THERE are five key "futures" that Singapore needs to pay attention to, in charting its economic path: the future of jobs, companies, resources, technology, and markets, said Finance Minister Heng Swee Keat on Wednesday.
"These areas are all inter-related. If we have a strong strategy for each of these, and how these different strengths come together, we will prepare ourselves well for the future economy. And if we're able to do that well, we will be able to achieve our goal of creating good opportunities in Singapore and good jobs for Singaporeans."
Sharing for the first time details on the Committee for the Future Economy - a new panel he chairs - Mr Heng said that the focus would be on keeping Singapore competitive in a rapidly-changing and technology-intensive world.
While the exact composition of the group has yet to be firmed up, he revealed that Minister for Trade and Industry (Industry) S Iswaran will play a key role as deputy chair.
"Both of us are looking at forming the committee; I will announce the names of the committee by early December," said Mr Heng.
He expects the panel to submit its report around December 2016. This means the process will span a 12-month period - similar to the time frames of previous review committees.
Stressing the interlinked nature of the five "futures", Mr Heng said that jobs would need to be redesigned to support a technology and innovation-driven economy. Individuals, too, will require deep skills that eventually translate into increased productivity - which will in turn result in higher wages.
Alongside this, Singapore must build its companies' capabilities - both by bringing in firms that can introduce new know-how into the economy, and by supporting the development of local enterprises.
Mr Heng also emphasised the need for companies here to venture further abroad - especially to emerging markets such as Africa and Latin America.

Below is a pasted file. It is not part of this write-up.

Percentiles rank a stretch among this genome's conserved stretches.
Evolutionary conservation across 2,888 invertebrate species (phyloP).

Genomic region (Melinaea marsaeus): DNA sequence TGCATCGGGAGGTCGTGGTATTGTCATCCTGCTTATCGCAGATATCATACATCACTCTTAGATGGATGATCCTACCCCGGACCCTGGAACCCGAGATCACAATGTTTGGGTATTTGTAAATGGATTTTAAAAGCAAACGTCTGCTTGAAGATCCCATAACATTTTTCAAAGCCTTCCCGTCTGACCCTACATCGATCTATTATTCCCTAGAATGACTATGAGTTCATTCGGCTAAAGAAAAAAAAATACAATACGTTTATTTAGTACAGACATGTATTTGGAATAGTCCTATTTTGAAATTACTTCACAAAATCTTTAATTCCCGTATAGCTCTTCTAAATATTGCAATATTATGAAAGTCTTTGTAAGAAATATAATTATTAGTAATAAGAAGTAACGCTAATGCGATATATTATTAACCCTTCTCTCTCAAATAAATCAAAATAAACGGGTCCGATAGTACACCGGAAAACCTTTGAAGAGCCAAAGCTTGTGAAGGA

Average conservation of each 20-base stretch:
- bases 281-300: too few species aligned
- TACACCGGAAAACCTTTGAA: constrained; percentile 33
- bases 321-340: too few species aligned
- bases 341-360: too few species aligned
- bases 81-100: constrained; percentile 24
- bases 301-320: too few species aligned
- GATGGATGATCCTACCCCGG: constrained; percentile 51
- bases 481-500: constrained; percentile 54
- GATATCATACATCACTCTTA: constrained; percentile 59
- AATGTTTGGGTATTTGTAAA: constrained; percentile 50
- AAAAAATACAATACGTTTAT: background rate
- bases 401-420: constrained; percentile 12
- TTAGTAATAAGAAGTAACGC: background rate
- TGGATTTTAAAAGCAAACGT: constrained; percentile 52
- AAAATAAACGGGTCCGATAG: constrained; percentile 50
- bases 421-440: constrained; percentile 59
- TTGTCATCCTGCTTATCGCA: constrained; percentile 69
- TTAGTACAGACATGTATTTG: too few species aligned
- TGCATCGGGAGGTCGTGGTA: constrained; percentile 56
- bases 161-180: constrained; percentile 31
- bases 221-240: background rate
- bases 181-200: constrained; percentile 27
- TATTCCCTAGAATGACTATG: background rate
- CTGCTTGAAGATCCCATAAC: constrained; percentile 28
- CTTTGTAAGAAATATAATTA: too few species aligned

And with Singapore's resource-scarce profile, the committee will look at ways to optimise land and labour use here. It will devote attention to business costs as well.
Speaking to reporters after a two-hour closed-door dialogue with the Singapore Business Federation (SBF), Mr Heng stressed that the committee must be ready to go deep into the issues at hand, and not shy away from confronting the challenges head-on.
"I hope that our conversation will be frank and deep . . . We need to do deep dives into what are the underlying issues, and not discuss it in a very general way. We will look at the data and do some deeper analysis of the issues. I think we should be prepared to ask difficult questions and propose fresh ideas for Singapore."
As for how he intends to measure the success of the new restructuring drive, Mr Heng said that he doubts success can be measured by one or two metrics, and prefers to look at whether good jobs and opportunities have been created for citizens.
"At the end of the day (this is about) creating good jobs and good opportunities. Now, that doesn't mean that from time to time we will not fall into a recession and we will not have some unemployment . . . But it means that over a medium-term period, we continue to keep the Singapore economy vibrant. And that will be the result we are driving towards."
Mr Heng is expected to give further details on one of the five "futures" on Nov 4, at an SBF event.